Beginning and even middle-limit live action poker players make the mistake of attempting to transfer their regular style to tournaments. As a result, most only survive to the middle rounds, at best.
To be a successful tournament competitor, one must treat the format as an entity totally separate from live poker. Increasing blind pressure, time constraints, prize award structures and constantly changing table composition force every player to react differently than in a regular game.
Consequently, hand values, position, chip status and playing style are all relative to the tournament experience and much more volatile than in a normal game.
Here is a brief outline of how a top tournament player might prepare before entering.
1. Build a position chart. Start with a standard positional strategy format such as in Sklansky’s books. Then alter the chart for the different stages of a tournament and chip position relative to blinds or antes. Figure an opening stage, middle rounds, run for the money, and final table as the minimum. Transition to each stage is determined by structure (see No. 2). Early, middle, and late positions should have a range of playable hands for survival mode, even keel mode, and optimum mode. To determine the current mode, set a chip limit for each round for even keel. Below that is survival mode; double or more is optimum.
2. Analyze the structure. Blind and ante levels for each round, coupled with the time per round, make up the structure. By estimating the average number of hands per level, a player can figure how many blinds will be paid and how many hands can be folded before a player is forced into action. The higher the number, the greater chance for a skilled player to win. Tournaments that double every 10 or 15 minutes with no rebuy are more like shotgun eliminations; one bad hand or bad beat and out. Rebuy stage is a preliminary process to assemble chips for the first round after rebuys are done. A player should have an idea how many chips are comfortable and work to that number. Set an even keel amount for each level, or if time permits more skill, set it for every stage. A suggested method might be to use a multiple of the blinds. Experienced players might need only five times the big blind, but others might need to be at 10 times the big blind to be comfortable.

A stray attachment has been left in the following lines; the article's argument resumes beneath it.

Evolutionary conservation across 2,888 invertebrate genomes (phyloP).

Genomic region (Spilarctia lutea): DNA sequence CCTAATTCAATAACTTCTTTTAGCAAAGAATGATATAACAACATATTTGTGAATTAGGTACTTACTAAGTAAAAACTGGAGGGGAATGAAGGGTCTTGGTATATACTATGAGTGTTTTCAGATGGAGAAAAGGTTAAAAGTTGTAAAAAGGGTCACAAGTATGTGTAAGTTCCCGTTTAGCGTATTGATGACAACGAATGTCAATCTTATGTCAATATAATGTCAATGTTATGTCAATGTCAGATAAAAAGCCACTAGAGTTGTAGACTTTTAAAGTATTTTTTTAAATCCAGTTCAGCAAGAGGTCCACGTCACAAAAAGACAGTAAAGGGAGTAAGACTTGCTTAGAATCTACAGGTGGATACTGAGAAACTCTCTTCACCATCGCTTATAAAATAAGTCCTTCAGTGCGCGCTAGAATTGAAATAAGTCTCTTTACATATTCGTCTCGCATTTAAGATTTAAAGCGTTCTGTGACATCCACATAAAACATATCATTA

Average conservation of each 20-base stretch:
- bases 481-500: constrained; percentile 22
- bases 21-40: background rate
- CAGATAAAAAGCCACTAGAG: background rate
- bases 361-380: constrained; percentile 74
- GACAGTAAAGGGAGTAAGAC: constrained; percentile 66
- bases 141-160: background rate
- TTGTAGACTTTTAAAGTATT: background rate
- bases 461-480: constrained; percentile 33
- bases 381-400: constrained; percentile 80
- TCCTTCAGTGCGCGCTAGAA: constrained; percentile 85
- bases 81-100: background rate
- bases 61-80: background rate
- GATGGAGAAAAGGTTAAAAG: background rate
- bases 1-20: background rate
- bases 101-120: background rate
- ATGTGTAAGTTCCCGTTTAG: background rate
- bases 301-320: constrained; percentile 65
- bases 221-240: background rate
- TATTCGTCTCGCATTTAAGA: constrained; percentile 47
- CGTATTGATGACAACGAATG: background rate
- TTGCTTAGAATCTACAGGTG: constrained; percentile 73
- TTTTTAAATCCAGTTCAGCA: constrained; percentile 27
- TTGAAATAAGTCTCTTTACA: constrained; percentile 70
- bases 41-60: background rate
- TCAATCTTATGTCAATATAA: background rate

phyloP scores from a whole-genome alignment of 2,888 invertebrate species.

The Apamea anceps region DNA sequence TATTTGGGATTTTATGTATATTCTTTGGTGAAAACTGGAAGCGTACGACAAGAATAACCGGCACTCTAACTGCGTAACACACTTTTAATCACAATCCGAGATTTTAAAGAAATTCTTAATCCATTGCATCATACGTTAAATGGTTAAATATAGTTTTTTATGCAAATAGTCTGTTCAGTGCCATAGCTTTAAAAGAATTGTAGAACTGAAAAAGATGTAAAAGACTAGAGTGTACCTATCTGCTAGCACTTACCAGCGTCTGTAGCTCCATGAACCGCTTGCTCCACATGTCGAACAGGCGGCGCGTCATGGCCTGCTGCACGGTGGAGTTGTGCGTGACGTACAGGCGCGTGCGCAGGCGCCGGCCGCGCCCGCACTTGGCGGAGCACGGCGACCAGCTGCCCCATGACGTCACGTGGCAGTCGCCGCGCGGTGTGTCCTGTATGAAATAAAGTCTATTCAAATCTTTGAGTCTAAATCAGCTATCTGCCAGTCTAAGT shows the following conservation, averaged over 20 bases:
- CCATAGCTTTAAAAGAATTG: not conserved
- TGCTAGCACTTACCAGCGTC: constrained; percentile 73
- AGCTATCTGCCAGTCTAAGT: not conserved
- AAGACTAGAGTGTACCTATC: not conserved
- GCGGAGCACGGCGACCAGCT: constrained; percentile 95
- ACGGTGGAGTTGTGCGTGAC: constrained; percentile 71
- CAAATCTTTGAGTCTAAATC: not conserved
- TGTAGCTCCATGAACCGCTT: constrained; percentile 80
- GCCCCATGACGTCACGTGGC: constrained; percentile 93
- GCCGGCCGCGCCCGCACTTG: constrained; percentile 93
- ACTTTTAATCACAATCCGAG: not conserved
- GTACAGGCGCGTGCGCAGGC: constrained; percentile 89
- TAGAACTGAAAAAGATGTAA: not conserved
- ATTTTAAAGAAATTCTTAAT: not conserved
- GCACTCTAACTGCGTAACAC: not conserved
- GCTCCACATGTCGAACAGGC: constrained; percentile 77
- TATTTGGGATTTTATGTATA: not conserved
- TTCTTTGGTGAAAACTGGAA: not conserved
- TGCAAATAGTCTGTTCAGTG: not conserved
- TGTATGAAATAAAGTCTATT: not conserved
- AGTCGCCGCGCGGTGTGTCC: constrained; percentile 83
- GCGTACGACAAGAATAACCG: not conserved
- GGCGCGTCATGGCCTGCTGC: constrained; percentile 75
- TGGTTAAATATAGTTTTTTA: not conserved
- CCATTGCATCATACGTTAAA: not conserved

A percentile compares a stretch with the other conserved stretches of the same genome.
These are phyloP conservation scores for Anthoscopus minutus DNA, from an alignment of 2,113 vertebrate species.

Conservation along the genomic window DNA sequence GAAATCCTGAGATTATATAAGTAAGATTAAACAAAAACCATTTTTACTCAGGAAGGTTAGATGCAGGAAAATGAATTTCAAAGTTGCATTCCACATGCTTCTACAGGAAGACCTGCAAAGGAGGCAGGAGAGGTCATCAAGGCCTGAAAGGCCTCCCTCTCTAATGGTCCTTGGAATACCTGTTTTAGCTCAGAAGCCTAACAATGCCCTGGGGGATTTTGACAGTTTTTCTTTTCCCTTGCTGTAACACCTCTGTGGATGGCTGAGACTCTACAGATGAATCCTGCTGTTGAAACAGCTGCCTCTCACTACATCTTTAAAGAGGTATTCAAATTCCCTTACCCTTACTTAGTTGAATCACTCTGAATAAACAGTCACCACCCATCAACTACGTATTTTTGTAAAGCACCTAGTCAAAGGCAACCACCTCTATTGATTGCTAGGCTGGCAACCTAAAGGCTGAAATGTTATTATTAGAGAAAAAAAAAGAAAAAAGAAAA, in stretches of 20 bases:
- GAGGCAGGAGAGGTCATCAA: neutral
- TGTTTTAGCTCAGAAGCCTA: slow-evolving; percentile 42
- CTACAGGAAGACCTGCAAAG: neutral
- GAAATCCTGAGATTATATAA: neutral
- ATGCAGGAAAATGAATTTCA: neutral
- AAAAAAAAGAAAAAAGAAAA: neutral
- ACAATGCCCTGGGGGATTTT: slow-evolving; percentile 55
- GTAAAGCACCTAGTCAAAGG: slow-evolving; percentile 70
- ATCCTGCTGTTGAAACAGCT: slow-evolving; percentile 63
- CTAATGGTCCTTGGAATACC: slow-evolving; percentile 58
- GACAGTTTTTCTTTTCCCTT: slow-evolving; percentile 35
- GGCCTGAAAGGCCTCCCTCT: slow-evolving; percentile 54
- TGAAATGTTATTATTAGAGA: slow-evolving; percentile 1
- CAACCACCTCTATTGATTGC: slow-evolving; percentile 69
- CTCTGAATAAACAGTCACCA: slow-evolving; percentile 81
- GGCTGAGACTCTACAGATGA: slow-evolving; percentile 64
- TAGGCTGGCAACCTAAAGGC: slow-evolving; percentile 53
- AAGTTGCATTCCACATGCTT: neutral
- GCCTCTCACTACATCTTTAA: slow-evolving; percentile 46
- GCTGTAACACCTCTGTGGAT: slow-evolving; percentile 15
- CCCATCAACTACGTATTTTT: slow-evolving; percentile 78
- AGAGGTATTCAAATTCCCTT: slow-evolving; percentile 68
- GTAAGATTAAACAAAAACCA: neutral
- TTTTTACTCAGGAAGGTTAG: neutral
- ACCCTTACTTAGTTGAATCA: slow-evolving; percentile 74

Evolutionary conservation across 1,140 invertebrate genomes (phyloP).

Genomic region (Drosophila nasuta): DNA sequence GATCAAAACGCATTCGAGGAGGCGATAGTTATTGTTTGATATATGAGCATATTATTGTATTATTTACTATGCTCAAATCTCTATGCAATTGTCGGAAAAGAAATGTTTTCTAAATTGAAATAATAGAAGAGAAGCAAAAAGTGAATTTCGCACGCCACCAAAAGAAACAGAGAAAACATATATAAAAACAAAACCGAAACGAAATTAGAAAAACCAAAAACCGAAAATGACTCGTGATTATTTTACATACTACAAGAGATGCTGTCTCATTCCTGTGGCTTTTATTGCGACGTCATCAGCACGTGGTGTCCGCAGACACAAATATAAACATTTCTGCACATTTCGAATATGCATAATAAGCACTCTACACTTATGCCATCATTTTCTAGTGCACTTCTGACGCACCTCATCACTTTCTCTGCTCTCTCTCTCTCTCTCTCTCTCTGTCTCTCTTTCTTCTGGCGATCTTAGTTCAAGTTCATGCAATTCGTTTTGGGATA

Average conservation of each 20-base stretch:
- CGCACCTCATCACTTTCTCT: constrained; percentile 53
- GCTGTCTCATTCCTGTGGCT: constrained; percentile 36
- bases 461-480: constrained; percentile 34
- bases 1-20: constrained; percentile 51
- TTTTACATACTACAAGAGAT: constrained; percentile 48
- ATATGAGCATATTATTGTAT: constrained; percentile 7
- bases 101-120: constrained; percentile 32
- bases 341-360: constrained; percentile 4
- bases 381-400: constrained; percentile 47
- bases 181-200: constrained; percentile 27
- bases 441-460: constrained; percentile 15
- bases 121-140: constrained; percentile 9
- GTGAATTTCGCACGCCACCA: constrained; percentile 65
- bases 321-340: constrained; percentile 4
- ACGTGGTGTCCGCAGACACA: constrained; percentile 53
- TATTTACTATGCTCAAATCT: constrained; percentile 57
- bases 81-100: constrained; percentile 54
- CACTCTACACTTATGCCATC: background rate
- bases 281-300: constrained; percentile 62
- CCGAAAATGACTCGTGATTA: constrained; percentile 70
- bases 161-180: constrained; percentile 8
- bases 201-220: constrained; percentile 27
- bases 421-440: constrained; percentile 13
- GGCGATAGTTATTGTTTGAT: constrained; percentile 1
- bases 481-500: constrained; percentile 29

3. Create a generic player’s chart. Most players classify their opponents somehow. Even if a person labels opponents passive, trap, aggressive, maniac, the key is to attempt to decipher how these players will make bets and raises relative to a position chart as above. The faster a new table can be analyzed as to opponent playing style, the better opportunity a player will have to make or save bets.
4. Make a "moves" list. Stealing blinds with a late position raise, betting from the front with a bad flop, and so forth are examples of moves. Most players develop an assortment of moves, but are not always organized about when to use them. Most moves only work against specific players, so along with knowing what style and hand selection to use against each player group, assemble the moves that will be profitable as well. Some players actually change styles depending on their chip status, so be careful that all the elements are in place before making the move. For example, a passive player may suddenly turn aggressive if on very short money when raised in a blind or get speculative with a big chip lead. Tournaments do not permit players to wait for hands, so moves are an essential aspect of maintaining chips that must be mastered.
Preparation of the above can all be done well in advance with the exception of analyzing the actual structure. It may take as much as a month to design all the charts and another month to make them second nature, but the difference in confidence and results will be astounding.
Compared to the amount of time spent playing, this time is a drop in the bucket. Preparation and knowledge allow players to take advantage of luck.